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Word roots

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  • 27-03-2003 5:11pm
    #1
    Registered Users Posts: 35,524 ✭✭✭✭


    First thread posted on the English board! heh

    I love to decipher where words come from. I guess this goes for many other languages but English being my main language makes me intrigued about English.

    I know quite a bit about Greek and used to be good at Latin. These two languages seem to be the main roots of the English words we use every day. I could be wrong - maybe Saxon is a main root.

    Anyway the point of this thread is to give you answers to questions that you have about strange words that you would like to know where they originated from.

    Example - Xenophobe. Easy one really - Xenos means Stranger in Greek and Phobe means fear. Fear of strangers - hatred of foreigners is what it means nowadays.

    Do you have any words you want to know "How the hell did that word come about in the English language?"


Comments

  • Registered Users Posts: 35,524 ✭✭✭✭Gordon


    Actually in reading sceptre's word - how the hell did "discombobulated" come about. Presumably the active root is - "combob"?


  • Closed Accounts Posts: 5,564 ✭✭✭Typedef


    quasimodo

    quasi - almost
    modo - made

    subcutaneous

    sub - below
    cutaneous - of or relating to the skin


  • Closed Accounts Posts: 5,564 ✭✭✭Typedef


    emasculate - to caustrate
    masculate - to make strong ... or masculine

    e - anything can be indicitative of degrodation or diminution of the word part that comes after it

    though sometimes the e prefix can be an exponential

    enunicate - to issue edict or doctorine... to set in motion
    from nuncio

    nuncio - a papal ambassador, a messanger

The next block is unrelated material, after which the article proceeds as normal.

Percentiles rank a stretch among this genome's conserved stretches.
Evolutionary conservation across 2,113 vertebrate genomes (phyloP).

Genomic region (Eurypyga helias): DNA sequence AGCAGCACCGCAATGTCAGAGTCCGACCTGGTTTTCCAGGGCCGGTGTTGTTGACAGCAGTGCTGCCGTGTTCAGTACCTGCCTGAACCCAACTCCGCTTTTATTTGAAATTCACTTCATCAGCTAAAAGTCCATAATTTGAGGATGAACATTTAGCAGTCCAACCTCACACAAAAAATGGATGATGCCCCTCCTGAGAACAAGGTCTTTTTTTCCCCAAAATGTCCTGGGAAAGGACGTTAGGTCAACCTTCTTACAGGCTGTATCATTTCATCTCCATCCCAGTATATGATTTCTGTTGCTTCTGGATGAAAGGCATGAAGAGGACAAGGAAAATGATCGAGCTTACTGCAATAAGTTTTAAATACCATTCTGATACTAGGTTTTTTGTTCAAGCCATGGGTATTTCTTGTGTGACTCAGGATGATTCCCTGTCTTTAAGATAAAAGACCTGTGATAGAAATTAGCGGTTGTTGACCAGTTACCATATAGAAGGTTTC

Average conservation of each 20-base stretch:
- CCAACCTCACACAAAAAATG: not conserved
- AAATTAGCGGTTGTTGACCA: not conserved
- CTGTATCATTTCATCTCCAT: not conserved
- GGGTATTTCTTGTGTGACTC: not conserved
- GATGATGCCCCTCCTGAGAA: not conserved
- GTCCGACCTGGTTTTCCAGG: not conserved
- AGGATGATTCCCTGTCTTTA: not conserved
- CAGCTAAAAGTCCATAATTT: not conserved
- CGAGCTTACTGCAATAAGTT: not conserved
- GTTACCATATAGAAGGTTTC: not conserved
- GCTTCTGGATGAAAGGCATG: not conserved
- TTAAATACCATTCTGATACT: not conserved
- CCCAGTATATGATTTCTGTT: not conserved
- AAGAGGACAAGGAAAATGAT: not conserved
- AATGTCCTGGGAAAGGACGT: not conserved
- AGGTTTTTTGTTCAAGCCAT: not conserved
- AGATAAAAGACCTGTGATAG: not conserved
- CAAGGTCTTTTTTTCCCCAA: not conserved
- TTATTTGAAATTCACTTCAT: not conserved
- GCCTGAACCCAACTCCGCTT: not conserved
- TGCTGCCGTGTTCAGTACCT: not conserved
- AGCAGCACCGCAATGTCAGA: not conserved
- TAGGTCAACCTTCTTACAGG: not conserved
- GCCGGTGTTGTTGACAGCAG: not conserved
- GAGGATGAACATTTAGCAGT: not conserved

to nunciate - to act as a messanger.


  • Registered Users Posts: 35,524 ✭✭✭✭Gordon


    If cutanious is that then that goes for "cuticle". Therefore cut must be the active root of skin so what would -icle mean?

    For example part-icle.


  • Closed Accounts Posts: 5,564 ✭✭✭Typedef


    I think icle implies some sort of single final state.

    ie cuticle implies dead skin

    particle implies a singular instance of a part

    You wouldn't have a quantum part, but, rather a quantum particle.
    Yes I'd say icle is a singular definite instance of something

    at a guess.


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  • Moderators, Arts Moderators Posts: 35,438 Mod ✭✭✭✭pickarooney


    Not an ice, but an icicle, from the old English gicel, possibly the template for other -icle words.


  • Moderators, Arts Moderators Posts: 35,438 Mod ✭✭✭✭pickarooney


    Originally posted by Typedef
    enunicate - to issue edict or doctorine... to set in motion
    from nuncio

    nuncio - a papal ambassador, a messanger

    to nunciate - to act as a messanger.

    I noted with amusement while watching Amen that the French for a papal nuncio is nonce.


  • Registered Users Posts: 3,712 ✭✭✭Praetorian


    Some more words :)

    Postmortem - Post (after) Morte (death)

    Christmas - Christ Mass

    Extraterrestrial - Extra (More than / outside) Terra (Earth)...Thanks Retrogamer....... :p

    Procrastinate - pro ( forward) crstinus (of tomorrow)

    Subterranean - Sub (under) terra (earth)

    Exhume - ex Latin humus, (ground)

    Ambidextrous - Medieval Latin : Latin ambi-, on both sides; Latin dexter, right-handed (thank you dictionary) :)

    Bicycle - Bi (two), Cycle (Circle / Wheel)

    Biped - Bi (two), ped (leg)

    Hehe That was fun :)


  • Registered Users Posts: 14,330 ✭✭✭✭Amz


    Divorce - from the latin meaning to rip a mans testicles out through his wallet (thank you robin williams)

    I'm sorry please dont ban me ill delete it when im sober!!! I promise


  • Registered Users Posts: 3,712 ✭✭✭Praetorian


    Now where do they hide the ban button ;)


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  • Registered Users Posts: 35,524 ✭✭✭✭Gordon


    Originally posted by Praetorian

    Exhume - ex Latin humus, (ground)